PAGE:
Nice to see that the Vatican Newspaper finally respond. Below is a translation I have gotten from this page.
History should not be mistreated
by Giovanni Maria Vian
The Vatican, finances and fascism, all of it wrapped in secrecy and intrigue - these were the lip-smacking ingredients of a supposed 'scoop' by The Guardian, the authoritative London daily, which published a story that has been taken up by some media outlets but which really deserved little attention.
It is a melange of inexact or unfounded reports put together awkwardly to give the impression that the Vatican built an international real estate empire from "Mussolini's millions", a fortune that was supposed to have been obtained in return for recognition of Mussolini's regime by the Holy See in 1929, and which has since then been hidden under layers of secrecy.
To round up the picture of Vatican duplicity depicted by the above, the article cites unspecified articles supposedly from British war archives attesting to Vatican activities against the Allies by a company controlled by the Vatican.
Even the most summary reading of the article would show its inconsistencies, but unfortunately, its resonance has damaged not only the perceptions of many readers but the most elementary historical truth.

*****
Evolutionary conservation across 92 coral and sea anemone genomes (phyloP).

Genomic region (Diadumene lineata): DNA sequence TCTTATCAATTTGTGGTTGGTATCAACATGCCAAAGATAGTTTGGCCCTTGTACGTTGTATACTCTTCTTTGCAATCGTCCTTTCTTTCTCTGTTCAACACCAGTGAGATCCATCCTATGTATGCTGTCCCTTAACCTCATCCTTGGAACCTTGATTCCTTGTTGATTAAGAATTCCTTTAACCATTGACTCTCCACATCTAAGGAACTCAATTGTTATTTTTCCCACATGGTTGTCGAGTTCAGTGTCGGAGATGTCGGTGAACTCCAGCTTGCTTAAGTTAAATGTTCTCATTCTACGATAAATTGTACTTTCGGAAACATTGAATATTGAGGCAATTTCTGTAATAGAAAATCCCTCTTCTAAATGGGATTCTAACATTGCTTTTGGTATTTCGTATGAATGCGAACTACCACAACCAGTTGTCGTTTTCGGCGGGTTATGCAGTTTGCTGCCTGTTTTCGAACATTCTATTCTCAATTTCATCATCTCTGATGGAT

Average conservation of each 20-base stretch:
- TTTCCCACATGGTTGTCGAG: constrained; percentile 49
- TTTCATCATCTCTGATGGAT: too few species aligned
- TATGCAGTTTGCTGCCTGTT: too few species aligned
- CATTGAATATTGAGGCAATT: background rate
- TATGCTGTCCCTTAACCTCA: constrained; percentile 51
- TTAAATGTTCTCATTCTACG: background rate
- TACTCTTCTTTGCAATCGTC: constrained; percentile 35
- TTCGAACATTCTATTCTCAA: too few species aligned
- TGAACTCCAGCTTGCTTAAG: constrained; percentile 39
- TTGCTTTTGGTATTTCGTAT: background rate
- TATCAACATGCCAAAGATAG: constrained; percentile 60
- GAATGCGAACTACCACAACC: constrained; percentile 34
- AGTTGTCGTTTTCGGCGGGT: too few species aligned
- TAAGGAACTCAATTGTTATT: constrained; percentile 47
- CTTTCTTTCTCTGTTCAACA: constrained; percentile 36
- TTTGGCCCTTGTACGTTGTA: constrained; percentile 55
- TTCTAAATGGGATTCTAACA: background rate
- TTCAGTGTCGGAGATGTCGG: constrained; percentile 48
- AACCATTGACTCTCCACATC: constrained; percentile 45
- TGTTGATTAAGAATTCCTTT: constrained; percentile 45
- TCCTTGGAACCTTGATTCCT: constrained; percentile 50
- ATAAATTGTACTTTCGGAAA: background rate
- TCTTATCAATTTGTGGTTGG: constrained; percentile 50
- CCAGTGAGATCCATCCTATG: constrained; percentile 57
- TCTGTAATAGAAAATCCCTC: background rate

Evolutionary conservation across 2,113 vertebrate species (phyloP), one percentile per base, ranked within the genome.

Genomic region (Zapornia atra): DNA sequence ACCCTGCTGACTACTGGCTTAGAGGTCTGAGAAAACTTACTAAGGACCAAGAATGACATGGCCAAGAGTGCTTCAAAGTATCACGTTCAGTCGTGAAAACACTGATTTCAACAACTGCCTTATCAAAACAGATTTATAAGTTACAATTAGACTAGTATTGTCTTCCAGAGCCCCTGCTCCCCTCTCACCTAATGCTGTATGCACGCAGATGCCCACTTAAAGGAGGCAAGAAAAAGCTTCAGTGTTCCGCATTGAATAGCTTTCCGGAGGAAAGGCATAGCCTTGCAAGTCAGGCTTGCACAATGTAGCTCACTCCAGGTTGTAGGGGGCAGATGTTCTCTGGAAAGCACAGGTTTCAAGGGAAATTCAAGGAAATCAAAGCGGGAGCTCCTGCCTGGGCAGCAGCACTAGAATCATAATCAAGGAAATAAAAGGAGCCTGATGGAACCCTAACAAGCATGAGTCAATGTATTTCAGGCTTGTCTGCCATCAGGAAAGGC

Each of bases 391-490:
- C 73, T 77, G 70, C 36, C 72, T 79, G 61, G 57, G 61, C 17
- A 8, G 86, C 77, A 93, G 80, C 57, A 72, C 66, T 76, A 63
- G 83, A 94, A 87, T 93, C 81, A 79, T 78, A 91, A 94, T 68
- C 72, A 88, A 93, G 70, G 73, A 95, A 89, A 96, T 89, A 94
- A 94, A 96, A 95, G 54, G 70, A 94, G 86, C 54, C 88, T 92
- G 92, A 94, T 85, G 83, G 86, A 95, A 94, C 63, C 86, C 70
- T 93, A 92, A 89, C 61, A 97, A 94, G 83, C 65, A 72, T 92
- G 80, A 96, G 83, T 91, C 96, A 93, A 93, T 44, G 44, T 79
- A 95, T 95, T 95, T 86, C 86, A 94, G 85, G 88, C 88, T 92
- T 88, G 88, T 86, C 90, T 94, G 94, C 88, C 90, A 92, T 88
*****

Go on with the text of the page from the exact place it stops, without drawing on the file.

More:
It would have taken the writers (and editors) no effort to check out that the Lateran Pacts which in 1929 closed the so-called "Roman question' between post-unification Italy and the Papacy since 1870, included a financial agreement, according to which the Kingdom of Italy indemnified the Holy See with cash and property titles equivalent to 1.2 billion euro today. A sum which, according to the financial agreement itself, was 'much less' than what the State owed the Holy See [for all the Church properties confiscated in the former papal states which were absorbed by the unification of Italy in 1860-1870] as established by an Italian law passed in 1871, but which the Popes had rejected consistently.
The Lateran Pacts were far from a 'shameful' agreement between the Church and fascism, but a necessary and balanced solution [to the Roman question].
The content of the Lateran Pacts was largely incorporated into the Constitution of the Italian Republic in 1947. The Pacts themselves have been favorably judged by historians of various tendencies and overchanging times, as well as by all Italian governments since 1929, including postwar leaders Alcide De Gaspari [the exemplary Christian Democrat] and Palmiro Togliatti [head of the Italian Communist Party].
Finally, as to the alleged activities of the Holy See against the Allies in World War II, it is timely that in the December 2012 issue of the trimestral Historical Journal from Cambridge University, historian Patricia McGoldrick of London's Middlesex University has published a lengthy and detailed study of the Vatican's financial activities during World War II, about which Luca Possati writes on this page.
Based on a series of documents recently made accessible by the British National Archives, the article confirms what has been emerging in earlier historical research, and demonstrates the exact opposite of what the Guardian article claims with such superficial lightness. And that is, that through wartime investments made mostly in the United States, the Holy See under Pius XII directly supported the Allied cause against Nazism.